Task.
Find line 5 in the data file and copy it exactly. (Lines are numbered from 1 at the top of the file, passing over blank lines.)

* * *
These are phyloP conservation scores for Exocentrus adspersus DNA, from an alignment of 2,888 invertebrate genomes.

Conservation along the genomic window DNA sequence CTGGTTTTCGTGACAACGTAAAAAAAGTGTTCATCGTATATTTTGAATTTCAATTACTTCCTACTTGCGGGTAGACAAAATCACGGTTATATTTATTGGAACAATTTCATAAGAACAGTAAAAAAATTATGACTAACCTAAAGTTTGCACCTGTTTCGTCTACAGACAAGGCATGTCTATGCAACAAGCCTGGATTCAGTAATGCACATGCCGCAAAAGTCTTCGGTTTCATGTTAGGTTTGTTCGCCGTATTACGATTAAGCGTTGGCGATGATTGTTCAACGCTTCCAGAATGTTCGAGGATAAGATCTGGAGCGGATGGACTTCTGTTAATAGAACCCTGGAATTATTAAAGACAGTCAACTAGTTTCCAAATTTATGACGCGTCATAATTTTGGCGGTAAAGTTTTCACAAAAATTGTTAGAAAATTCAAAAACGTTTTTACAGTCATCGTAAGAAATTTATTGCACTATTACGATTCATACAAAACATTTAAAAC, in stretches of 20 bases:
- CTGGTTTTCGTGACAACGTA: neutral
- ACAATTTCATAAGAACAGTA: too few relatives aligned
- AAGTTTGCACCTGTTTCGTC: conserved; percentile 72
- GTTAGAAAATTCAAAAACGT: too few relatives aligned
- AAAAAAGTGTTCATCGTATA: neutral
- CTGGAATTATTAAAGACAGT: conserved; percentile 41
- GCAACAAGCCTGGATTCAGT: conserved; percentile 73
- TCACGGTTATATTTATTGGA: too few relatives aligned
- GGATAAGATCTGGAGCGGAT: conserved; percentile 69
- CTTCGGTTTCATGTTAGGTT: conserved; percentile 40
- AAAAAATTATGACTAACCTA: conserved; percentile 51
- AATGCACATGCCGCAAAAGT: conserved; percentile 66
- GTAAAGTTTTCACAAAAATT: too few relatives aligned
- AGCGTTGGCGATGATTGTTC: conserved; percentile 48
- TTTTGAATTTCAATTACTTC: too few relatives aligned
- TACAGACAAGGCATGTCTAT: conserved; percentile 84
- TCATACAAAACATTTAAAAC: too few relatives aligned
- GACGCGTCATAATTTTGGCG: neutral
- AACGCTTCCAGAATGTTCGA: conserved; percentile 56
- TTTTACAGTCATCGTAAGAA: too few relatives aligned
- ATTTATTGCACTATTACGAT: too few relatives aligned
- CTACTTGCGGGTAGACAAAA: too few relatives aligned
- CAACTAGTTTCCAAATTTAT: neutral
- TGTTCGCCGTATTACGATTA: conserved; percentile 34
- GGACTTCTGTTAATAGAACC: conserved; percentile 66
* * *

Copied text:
- AAGTTTGCACCTGTTTCGTC: conserved; percentile 72